I was expecting a cosy whodunit with elderly amateur sleuths in the vein of Richard Osman’s wildly popular Thursday Murder Club series. I did not expect to sob happily and so often; this book is firmly on my Best Of 2024 list. Perky 87-year-old Florrie Butterfield, who uses a wheelchair, enlists friends at her Oxfordshire retirement residence to look into the manager’s accidental death. A mystery unfurls, but more importantly, so does the story of Florrie’s extraordinary personality and her life of love, companionship and adventure, in a moving story about friendship, forgiveness and mending the past. (Apr. 2)

8Maniaby Lionel Shriver

“I was disturbed by the 21st century’s many conformist social hysterias,” the Orange Prize-winning author of We Need to Talk About Kevin explains of this hotly anticipated novel. Set in an alternate 2011 America, where the Mental Parity Movement – which prohibits discrimination against the stupid – dominates the culture wars and threatens the lifelong friendship of two women. Expect provocative commentary on the current state of affairs: Critics are hailing the novel as a “scary-smart and scathing satire.” (Apr. 9)

9The Celestial Wifeby Leslie Howard

Fans of historical fiction about women’s rights will be enthralled to read about 15-year-old Daisy who, in 1964, escapes a forced marriage in her fictional polygamist community called Redemption, only to be called back years later to help her childhood best friend. Elements are based on the true story of the Mormon fundamentalist community on the Canada-U.S. border in Bountiful, B.C. (established as an offshoot of the infamous Utah chapter), where polygamy is still practised today despite the criminal convictions of two leaders in 2018. The B.C. novelist known for The Brideship Wife lays bare the cultish patriarchal and sexist constructs. (Apr. 9)

10Butterby Asako Yuzuki, trans. by Polly Barton

Taking inspiration from the real 2012 case of a serial-killer chef, this gripping 2017 Japanese bestseller about a gourmet cook turned murderer is newly translated into English. It follows the destructive relationship between Rika, a female investigative journalist, and the convicted killer Kajii, after the reporter requests a recipe as a pretext to initiate contact. As their gastronomic exchanges about the transgressive pleasures of food escalate, the power dynamic becomes ever more dysfunctional. (Apr. 16)

11Luckyby Jane Smiley

The moody cover reminiscent of a vintage album design should be your first clue that the Pulitzer Prize-winning author of A Thousand Acres is tracing the trajectory of a budding folksinger. No surprise, then, that midwestern 1960s university student Jodie Rattle’s – whose unexpected hit leads her on a bohemian journey that eventually returns her to family roots – draws on the lives of real talents like Judy Collins and Joan Baez. The novel hinges on the exploration of what it means to be lucky and has an interesting meta-narrative twist. (Apr. 23)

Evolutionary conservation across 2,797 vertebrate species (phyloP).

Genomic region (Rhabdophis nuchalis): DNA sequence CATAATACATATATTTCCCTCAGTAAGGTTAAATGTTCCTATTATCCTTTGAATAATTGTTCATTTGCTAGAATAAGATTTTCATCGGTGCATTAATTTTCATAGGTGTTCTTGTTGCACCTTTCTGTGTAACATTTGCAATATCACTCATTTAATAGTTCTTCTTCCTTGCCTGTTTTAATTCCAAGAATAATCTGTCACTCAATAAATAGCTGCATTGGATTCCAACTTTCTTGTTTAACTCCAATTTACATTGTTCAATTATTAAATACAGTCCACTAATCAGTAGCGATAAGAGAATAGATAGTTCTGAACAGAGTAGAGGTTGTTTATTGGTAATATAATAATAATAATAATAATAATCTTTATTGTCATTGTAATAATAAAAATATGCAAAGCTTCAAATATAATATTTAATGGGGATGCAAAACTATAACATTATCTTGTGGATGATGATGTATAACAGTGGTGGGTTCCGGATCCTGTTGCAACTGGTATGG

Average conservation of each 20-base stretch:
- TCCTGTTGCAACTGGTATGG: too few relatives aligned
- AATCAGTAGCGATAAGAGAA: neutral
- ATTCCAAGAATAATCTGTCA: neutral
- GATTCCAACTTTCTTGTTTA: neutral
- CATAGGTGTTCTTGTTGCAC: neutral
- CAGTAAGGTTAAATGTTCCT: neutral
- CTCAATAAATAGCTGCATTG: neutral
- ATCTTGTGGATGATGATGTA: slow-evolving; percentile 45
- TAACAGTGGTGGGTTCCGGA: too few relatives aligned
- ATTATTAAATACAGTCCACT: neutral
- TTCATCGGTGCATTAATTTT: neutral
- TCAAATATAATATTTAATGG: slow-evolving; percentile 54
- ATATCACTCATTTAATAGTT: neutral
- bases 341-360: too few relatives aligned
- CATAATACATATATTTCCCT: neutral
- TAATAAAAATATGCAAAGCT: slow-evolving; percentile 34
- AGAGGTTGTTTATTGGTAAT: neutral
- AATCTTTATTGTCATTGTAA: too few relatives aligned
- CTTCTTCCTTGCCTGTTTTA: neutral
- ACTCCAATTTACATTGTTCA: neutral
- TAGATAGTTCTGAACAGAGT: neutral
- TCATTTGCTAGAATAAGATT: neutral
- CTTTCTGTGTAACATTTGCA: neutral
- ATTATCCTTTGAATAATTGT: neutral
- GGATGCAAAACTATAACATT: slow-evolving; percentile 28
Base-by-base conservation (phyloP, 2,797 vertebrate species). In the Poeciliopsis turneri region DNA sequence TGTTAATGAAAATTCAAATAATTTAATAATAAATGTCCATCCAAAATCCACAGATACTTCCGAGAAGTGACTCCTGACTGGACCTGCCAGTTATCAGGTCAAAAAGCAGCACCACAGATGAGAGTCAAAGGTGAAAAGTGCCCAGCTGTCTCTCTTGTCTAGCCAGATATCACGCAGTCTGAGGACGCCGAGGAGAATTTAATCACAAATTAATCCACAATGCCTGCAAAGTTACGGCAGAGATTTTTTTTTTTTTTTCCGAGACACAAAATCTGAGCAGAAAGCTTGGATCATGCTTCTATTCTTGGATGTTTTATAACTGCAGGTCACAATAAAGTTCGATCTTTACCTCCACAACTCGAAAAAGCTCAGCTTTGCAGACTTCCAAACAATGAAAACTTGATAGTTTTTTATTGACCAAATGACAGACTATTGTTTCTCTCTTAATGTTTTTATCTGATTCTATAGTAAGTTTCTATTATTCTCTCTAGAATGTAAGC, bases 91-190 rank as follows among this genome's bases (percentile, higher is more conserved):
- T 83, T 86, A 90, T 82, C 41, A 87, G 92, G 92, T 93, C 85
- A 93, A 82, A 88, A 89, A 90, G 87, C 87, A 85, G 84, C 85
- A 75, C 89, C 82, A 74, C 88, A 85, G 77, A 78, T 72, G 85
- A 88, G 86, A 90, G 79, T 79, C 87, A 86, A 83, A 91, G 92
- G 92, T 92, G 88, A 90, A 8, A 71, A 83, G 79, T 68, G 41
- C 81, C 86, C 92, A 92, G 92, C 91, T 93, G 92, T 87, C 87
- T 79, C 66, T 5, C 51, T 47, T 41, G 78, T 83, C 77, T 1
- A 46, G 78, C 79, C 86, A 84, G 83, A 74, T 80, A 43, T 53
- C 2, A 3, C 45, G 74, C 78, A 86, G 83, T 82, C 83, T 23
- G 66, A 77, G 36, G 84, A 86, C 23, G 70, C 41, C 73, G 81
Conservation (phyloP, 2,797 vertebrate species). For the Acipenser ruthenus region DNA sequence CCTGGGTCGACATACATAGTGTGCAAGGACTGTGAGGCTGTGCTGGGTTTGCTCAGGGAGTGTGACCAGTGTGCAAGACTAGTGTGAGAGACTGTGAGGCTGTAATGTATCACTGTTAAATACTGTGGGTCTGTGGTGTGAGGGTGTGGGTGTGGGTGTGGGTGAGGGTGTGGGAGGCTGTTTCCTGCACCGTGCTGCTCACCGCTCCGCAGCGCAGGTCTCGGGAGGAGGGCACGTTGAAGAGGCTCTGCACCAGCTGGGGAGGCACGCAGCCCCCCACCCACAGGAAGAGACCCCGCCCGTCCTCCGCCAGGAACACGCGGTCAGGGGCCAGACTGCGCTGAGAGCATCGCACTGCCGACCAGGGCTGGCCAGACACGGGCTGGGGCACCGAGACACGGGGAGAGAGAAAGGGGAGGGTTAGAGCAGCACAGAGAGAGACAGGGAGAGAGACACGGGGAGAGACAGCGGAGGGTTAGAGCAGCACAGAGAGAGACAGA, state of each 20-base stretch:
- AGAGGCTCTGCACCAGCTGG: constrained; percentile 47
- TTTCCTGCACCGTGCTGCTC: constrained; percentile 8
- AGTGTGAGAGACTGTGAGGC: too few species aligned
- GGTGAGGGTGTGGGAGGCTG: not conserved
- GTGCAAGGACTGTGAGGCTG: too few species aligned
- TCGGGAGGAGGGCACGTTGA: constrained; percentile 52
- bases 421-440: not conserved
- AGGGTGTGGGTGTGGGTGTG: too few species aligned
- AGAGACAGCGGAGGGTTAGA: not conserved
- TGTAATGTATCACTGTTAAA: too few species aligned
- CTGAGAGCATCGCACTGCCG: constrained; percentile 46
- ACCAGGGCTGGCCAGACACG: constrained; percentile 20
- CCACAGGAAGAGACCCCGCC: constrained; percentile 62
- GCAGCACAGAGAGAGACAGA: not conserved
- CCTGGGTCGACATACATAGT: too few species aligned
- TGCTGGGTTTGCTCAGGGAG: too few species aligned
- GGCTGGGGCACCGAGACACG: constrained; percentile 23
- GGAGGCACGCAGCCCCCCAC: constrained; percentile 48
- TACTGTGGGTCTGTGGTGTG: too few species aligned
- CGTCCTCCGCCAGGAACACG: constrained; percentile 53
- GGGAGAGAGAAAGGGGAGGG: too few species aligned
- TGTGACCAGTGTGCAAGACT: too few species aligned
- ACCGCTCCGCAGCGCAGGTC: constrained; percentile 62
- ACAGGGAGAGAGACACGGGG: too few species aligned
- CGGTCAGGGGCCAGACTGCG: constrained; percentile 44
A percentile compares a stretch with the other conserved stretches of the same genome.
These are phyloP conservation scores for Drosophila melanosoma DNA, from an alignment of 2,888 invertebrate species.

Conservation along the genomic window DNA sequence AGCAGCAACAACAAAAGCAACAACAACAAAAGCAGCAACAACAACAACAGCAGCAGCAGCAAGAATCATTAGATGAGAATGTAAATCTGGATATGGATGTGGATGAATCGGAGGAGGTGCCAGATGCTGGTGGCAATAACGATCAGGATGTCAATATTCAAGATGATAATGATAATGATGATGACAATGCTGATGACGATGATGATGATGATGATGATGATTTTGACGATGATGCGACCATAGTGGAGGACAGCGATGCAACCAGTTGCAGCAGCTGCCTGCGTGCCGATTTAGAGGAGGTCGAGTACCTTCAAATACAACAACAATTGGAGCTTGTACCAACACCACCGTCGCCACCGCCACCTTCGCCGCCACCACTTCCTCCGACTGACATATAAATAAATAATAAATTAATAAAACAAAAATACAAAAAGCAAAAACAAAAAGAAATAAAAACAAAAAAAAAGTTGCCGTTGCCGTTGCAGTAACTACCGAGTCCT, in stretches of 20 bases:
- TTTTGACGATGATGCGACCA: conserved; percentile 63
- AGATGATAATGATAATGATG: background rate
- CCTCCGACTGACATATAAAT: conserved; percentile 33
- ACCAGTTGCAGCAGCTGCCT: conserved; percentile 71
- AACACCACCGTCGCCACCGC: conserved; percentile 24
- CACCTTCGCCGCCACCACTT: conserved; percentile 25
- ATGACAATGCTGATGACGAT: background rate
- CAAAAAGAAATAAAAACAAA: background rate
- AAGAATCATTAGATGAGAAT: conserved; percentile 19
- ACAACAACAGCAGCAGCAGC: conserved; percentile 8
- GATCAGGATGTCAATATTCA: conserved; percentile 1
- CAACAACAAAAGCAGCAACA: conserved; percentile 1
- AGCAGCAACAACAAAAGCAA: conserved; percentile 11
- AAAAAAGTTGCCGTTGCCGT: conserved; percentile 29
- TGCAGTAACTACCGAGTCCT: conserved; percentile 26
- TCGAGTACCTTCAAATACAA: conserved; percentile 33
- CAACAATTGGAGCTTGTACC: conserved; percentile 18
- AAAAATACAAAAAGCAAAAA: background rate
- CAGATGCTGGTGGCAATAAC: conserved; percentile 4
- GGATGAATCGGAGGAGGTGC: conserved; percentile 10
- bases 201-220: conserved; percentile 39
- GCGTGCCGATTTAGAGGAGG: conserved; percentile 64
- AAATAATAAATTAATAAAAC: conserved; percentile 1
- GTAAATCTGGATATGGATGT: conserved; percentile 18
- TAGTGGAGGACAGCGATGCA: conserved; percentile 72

12The Paris Novelby Ruth Reichl

A decade ago the beloved American cook, food critic and former Gourmet editor, 76, made her fiction debut with the roman à clef, Delicious. Character and plot may not be her strength, but in this follow-up, Reichl brings the full measure of her considerable descriptive powers to the City of Light in 1983. The preparation and enjoyment of food are especially mouth-watering as we follow timid Stella’s awakening after she inherits a one-way ticket to Paris from her estranged mother. The escapist fairy tale on the level of Emily in Paris (or if Woody Allen’s Midnight in Paris were a book) features every last delectable morsel of moveable feast cliché – a vintage Dior dress, a visit to Les Deux Magots literary brasserie and even a stint living at Shakespeare & Company. To see what Reichl has to say about writing the book, read our Q&A with Corey Mintz. (Apr. 23)

13Real Americansby Rachel Khong

The Californian writer of the acclaimed 2017 debut, Goodbye, Vitamin, spans three generations of a family who interrogate their place in the world. The novel follows a Chinese-American family from 1960s Communist China to contemporary Silicon Valley, after two geneticists leave during the Cultural Revolution and start a family there. Winding across their respective timelines (one begins on the eve of Y2K, with all its fraught uncertainty, for example) and narrated by different voices, each generation considers ideas of status, belonging, identity and inheritance and offers commentary on the social constructs of class and race. (Apr. 30)